Miss Slessor told of a Christian man who had presented twenty-seven children of his own for baptism the day he was baptised himself. Another man came up once to Arochuku asking Miss Slessor to follow him to his home. She went up with Mr Wilkie. He took them into his semi-European house with a court, in which stood a table and chairs. They sat down, and a box was brought forward in which were some books, a Bible, catechism, an ink bottle, etc. They asked whose box it was. “My boy’s,” was the reply. “Where is your boy?” “My boy is dead. I had a son, and I thought he would bury me when I was dead. There is nothing I have left undone. I got Christian traders to come in and teach him, and I got another boy taught with him to keep him company. *I want God*” the man continued fiercly, “and you won’t leave me till I find Him.” Miss Slessor said, “Oh, father, God is here! He is waiting for you.” Half-an-hour later a silent company went away, but the man got God: of couse he did. Now he is a Christian. He has twins living there that he has taken in from Ibibio. The gospel is the power of God unto salvation to every one that believeth.
We hold the money and the power, and we hold everything, and what are we going to do with that great land? It is not twenty men or a score of women that we want; it is a *host* to take possession of it for Christ. This is a new opportunity. Something more than money is wanted, and a kneeling prayer of a few monutes twice daily. We have not learned to pray yet. If we had a praying people we would have a missionary Church and a victorious Church. The Church will have to set times apart just for praying, and keep on. The command is, “Teach them to observe all things whatsoever I have commanded you.” Teach them by prayer and by the power of the Holy Ghost. If we are in living union with Christ, the men and women and money will come. May it be that Calabar will be marvellously helped by the faith and love of the Church.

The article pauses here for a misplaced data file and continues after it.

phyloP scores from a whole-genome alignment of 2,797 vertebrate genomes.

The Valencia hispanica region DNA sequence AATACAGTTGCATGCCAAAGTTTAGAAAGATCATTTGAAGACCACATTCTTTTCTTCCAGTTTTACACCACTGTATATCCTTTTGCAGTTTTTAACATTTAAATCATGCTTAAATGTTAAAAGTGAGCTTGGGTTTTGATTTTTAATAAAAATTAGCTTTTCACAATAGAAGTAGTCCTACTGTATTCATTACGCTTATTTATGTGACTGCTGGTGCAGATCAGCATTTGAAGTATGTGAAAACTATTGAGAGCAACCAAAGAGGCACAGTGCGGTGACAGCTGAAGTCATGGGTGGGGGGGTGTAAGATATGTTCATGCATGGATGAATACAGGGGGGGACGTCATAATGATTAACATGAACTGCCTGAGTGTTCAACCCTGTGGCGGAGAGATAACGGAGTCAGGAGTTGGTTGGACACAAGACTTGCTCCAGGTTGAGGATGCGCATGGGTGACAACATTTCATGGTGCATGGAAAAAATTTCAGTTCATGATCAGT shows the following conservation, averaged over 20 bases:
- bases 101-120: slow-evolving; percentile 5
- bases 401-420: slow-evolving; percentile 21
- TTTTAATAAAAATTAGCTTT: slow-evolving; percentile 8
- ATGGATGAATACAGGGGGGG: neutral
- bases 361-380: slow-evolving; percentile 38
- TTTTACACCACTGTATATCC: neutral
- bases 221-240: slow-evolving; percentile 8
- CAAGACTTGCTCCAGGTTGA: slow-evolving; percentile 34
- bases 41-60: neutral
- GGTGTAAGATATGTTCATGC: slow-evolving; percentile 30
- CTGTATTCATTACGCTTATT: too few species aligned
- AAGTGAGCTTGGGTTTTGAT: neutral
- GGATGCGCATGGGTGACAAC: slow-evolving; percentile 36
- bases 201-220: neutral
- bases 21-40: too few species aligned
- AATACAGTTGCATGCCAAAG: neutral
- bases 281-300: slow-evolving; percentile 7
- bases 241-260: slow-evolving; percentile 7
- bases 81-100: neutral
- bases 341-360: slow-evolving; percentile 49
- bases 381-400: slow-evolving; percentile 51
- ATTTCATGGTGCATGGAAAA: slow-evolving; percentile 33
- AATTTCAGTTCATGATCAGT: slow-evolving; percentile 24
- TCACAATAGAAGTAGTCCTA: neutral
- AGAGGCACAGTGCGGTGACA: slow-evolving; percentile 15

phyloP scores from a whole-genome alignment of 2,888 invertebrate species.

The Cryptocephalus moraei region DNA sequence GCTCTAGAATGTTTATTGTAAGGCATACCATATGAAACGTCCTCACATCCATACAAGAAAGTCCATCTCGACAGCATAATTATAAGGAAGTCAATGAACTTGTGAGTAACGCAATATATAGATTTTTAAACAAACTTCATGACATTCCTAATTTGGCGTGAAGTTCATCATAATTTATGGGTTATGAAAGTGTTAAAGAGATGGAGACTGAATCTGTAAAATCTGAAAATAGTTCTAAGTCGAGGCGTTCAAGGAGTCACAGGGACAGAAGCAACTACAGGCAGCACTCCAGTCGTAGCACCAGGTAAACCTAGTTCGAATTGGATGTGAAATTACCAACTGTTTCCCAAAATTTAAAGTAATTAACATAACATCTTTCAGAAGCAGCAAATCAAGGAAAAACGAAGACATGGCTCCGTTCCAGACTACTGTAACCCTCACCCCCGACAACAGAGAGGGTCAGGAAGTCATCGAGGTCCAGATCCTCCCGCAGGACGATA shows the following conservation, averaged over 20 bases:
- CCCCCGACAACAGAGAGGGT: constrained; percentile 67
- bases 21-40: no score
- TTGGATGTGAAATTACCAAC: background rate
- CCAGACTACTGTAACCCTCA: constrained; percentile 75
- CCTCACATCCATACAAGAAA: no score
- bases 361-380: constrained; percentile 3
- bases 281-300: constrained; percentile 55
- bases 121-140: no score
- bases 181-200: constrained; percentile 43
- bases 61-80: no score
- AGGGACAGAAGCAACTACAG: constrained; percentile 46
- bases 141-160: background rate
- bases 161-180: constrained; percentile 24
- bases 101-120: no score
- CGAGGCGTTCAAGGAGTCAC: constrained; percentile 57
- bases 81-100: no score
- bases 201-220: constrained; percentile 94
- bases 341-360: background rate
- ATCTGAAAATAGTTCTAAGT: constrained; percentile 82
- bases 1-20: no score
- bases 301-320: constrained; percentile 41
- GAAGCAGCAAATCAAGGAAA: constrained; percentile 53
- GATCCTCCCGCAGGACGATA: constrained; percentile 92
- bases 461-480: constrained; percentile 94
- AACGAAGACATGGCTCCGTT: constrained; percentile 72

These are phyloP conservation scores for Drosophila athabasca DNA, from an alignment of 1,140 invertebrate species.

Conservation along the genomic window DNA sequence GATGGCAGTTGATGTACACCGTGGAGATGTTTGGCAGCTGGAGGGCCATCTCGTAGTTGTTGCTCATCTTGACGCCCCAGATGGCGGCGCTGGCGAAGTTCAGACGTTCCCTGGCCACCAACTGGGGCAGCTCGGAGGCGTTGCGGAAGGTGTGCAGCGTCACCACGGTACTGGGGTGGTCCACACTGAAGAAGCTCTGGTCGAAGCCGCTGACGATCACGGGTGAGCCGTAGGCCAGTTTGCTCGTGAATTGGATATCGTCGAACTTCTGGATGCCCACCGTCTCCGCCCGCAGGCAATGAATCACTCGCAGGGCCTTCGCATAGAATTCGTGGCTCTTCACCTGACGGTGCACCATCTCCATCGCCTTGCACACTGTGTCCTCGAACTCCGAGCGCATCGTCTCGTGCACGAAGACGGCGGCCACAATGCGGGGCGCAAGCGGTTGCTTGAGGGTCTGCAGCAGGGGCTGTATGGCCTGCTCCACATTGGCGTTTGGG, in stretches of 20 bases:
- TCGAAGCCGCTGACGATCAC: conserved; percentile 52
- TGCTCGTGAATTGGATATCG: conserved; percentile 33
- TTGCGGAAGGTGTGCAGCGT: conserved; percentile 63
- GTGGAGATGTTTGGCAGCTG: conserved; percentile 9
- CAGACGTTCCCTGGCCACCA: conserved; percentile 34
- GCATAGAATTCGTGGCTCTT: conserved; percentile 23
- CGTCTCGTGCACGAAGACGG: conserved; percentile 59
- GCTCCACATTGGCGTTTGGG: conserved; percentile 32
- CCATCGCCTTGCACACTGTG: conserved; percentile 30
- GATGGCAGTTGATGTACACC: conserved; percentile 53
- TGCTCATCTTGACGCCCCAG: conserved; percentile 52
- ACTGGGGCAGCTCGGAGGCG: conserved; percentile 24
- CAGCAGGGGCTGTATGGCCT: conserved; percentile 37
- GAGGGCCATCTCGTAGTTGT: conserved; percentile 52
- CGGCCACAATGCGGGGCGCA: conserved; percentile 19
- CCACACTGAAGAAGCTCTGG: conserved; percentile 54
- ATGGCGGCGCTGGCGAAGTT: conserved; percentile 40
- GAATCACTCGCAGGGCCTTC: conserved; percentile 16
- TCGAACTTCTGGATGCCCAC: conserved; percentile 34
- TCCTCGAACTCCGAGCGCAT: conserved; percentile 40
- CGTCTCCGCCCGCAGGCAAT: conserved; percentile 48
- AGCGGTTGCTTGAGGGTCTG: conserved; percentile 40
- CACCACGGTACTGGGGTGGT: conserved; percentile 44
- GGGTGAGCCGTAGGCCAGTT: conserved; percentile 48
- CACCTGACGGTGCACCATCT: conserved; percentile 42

Mrs. Duncan M’Laren said Miss Slessor’s dauntless spirit was clamouring to be back in Africa. Africa claimed her, and for Africa she was eager to labour on to the end. We were there not to praise her, but to praise her Lord, the Lord who has guided her, and whose gift she is to our Church, and who has kept her through manifold dangers safe to this hour. There are times when the beckoning hand is seen, when the voice is heard distinctly, “Speak unto the children of Israel that they go forward.” There are also times when it needs the God-given vision to see the guiding hand. We feel that our friend has this vision, and she at least has not been disobedient to the heavenly vision. We all feel humbled when we hear what she and her brave colleagues have done. Do we not feel that we must make a great change in our policy after this night?
We say farewell to Miss Slessor, praying to God that it may indeed be a “faring well” with her to the end of the journey. May we so hold the ropes that when she comes again bringing her sheaves with her, we may in a humble measure rejoice with her. In God’s keeping we may safely leave her, praying that the Lord may preserve her going out from this time “even for evermore.”
Enthusiastic meetings in connection with Miss Slessor’s return to West Africa, and the forward movement there, have also been held in Glasgow and in Aberdeen.